January 7, 2014

Another day, another book

ONE OF THE BEST BOOKS I’ve ever written on deep-sea cruising is called The Seaworthy Offshore Sailboat: A Guide to Essential Features, Gear, and Handling (International Marine).

If I sound a bit boastful, it’s because I loved writing this book. It touches on a feeling every sailor must have experienced at one time or another: What would happen if I just kept sailing over the horizon?  Would my boat be seaworthy enough?  Would she stand up to a storm — and would she look after me if I were disabled by seasickness or an accident?

This book tells you, without pulling any punches, if your present boat (or the one you’ve got your eye on) is ready to take on the sea. And I have to say that my publisher, International Marine, did a great job of layout and illustration.

Ø  Here’s an excerpt from a review by Tom Lochhaas, of About.com Sailing, in which he discusses two “unique chapters:”

"Test Your Boat is a rating system questionnaire that considers virtually every aspect of what makes a sailboat safe and efficient for offshore cruising and passage-making. This chapter leads you through 55 variables, each of which contributes to, or subtracts from, a boat being seaworthy. A numerical score is assigned for each of a given boat’s characteristics, and the sum is interpreted in terms of the boat’s overall seaworthiness. This allows you to easily compare different boats or to see where you can increase the seaworthiness of your own boat.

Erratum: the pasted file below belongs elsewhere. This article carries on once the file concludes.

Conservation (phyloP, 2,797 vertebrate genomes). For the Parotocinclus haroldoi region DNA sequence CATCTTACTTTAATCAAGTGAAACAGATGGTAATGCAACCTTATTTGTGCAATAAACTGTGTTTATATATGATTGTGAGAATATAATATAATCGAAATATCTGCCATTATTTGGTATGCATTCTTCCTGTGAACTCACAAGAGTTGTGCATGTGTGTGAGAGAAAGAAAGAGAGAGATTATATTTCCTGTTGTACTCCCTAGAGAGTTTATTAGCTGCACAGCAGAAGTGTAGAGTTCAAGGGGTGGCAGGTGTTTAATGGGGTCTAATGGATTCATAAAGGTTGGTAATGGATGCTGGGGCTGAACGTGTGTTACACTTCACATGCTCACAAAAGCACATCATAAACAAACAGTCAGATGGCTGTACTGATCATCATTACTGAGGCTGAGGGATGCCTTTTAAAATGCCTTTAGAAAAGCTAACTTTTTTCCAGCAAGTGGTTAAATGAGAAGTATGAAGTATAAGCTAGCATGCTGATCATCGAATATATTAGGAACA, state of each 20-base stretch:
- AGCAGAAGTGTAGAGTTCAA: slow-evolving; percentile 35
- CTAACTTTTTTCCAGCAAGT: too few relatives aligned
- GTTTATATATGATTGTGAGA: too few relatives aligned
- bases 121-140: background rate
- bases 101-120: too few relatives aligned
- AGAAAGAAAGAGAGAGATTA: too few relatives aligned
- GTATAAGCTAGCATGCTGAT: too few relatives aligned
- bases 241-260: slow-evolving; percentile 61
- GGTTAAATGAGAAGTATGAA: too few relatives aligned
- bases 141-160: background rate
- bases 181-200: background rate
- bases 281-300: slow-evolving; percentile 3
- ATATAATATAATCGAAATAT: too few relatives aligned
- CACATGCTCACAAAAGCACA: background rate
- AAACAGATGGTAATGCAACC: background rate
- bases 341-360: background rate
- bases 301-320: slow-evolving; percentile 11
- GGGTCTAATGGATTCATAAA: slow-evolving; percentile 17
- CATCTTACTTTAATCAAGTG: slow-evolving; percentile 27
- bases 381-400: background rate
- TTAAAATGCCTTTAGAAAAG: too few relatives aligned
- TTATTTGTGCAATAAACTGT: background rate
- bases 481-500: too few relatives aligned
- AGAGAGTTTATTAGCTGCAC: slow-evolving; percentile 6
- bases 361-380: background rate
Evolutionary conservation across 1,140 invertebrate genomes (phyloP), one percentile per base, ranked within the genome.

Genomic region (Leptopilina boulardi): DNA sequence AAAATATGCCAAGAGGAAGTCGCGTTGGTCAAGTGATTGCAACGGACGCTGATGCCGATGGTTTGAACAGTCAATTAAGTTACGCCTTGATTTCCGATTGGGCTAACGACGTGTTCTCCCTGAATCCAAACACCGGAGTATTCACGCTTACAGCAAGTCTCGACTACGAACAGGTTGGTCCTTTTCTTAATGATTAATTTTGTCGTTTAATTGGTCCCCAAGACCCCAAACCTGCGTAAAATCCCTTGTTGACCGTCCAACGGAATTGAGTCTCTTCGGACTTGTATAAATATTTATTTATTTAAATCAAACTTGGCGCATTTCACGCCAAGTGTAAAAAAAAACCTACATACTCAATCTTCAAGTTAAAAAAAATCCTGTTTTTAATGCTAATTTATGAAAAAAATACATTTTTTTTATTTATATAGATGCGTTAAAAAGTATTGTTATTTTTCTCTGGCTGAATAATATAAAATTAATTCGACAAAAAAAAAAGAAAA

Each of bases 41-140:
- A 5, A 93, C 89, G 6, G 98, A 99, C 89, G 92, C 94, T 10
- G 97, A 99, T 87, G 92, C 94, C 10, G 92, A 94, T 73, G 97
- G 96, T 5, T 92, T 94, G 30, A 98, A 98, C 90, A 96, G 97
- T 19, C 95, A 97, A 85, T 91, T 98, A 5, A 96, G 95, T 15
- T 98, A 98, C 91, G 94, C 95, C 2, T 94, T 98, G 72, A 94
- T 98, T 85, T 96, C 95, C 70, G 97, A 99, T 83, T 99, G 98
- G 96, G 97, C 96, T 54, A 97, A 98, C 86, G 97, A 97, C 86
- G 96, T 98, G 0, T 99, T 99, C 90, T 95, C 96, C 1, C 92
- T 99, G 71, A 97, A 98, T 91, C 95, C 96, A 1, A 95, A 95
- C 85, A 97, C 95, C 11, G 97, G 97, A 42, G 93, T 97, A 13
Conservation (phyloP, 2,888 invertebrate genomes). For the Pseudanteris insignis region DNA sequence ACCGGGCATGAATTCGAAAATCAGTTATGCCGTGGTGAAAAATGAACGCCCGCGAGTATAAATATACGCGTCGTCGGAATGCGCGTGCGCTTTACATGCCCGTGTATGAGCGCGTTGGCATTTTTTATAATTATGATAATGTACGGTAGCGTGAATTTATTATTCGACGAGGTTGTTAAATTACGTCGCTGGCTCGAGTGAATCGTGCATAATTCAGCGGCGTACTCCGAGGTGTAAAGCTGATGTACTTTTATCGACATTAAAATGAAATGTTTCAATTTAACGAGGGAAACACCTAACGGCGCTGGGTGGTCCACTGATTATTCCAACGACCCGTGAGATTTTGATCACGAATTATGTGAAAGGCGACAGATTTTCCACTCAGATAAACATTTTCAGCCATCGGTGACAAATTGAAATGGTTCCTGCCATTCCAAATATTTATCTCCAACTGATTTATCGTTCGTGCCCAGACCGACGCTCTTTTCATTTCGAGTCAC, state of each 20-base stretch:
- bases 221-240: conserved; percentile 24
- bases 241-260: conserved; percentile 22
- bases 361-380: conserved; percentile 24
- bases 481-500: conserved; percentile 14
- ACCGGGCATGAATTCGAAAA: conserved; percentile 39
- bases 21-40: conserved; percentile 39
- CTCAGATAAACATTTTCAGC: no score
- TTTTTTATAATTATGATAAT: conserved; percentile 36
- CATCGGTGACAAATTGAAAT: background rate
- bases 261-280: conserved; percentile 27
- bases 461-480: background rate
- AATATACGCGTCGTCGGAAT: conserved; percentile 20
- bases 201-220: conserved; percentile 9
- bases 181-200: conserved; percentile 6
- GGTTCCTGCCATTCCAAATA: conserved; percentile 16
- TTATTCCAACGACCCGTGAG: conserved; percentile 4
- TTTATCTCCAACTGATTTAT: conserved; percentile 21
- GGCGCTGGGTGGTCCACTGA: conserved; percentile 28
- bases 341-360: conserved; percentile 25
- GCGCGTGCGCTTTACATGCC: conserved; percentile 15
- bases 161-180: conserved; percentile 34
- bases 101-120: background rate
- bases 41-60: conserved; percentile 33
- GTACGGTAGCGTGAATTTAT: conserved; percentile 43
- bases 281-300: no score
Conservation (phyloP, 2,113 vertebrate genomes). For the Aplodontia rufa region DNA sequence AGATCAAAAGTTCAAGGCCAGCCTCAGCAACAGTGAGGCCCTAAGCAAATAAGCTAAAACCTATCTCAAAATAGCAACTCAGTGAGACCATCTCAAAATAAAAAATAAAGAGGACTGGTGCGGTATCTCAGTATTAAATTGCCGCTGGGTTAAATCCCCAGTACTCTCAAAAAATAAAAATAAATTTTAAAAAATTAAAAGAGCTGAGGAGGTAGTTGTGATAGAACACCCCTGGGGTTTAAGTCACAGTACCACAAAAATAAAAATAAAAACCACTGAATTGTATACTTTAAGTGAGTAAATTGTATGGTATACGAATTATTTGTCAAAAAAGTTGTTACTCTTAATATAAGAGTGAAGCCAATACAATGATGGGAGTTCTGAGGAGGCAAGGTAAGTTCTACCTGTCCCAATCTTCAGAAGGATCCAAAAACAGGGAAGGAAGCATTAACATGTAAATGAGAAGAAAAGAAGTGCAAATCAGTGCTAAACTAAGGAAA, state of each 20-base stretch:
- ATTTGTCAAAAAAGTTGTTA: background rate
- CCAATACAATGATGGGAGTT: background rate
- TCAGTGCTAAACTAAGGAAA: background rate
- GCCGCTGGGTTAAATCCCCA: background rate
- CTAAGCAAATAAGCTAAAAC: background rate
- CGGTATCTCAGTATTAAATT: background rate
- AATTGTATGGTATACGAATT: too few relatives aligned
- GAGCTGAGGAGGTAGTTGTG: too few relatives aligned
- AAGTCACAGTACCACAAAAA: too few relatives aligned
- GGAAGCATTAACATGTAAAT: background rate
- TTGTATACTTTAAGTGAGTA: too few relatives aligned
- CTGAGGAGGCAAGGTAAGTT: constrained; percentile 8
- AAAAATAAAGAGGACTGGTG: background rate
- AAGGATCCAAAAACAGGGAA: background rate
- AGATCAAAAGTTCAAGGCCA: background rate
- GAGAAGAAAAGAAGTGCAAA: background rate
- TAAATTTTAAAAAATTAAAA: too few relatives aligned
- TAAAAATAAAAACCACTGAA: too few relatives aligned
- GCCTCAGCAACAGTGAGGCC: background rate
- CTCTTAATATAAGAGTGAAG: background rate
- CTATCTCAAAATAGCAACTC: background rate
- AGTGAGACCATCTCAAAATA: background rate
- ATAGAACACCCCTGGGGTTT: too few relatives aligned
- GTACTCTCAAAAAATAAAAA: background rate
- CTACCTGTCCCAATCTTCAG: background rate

“Vigor's Black Box Theory of seamanship has been widely quoted by sailors, and here is his own explanation of how it works. It’s a fascinating theory that seems borne out by experience, involving a sort of karma of seamanship. The essence is that every boat has a black box you can't see into that contains an unknown number of points. Every time you do something right, whether it's consulting your chart in preparation for entering an unfamiliar harbor or checking the tightness of screws in your rigging before anticipated heavy weather, a point goes into the box. The more safety-conscious you are, the more you practice good seamanship skills, the more points accumulate. In an emergency or difficult situation, even when you are doing everything correctly, you may need help, and at such times points are cashed in. You don't have control over this invisible box, and the naïve may call it luck, but these saved-up points might just save your life.”

Ø  Another review, from Cruising World magazine:

"An invaluable resource. [Vigor's] practical wisdom gives you the know-how and confidence to prepare your boat for the sea. Here is the book that answers the sailor's fundamental question — Can my boat take me offshore safely? — then shows how to make it happen."

Today’s Thought

A Passage perillus makyth a Port pleasant.

— Anon (Motto inscribed on a harbor wall on the Lake of Como)


Some puns are better than others, but jokes about German sausage are truly the wurst.

(Drop by every Monday, Wednesday, Friday for a new Mainly about Boats column.)

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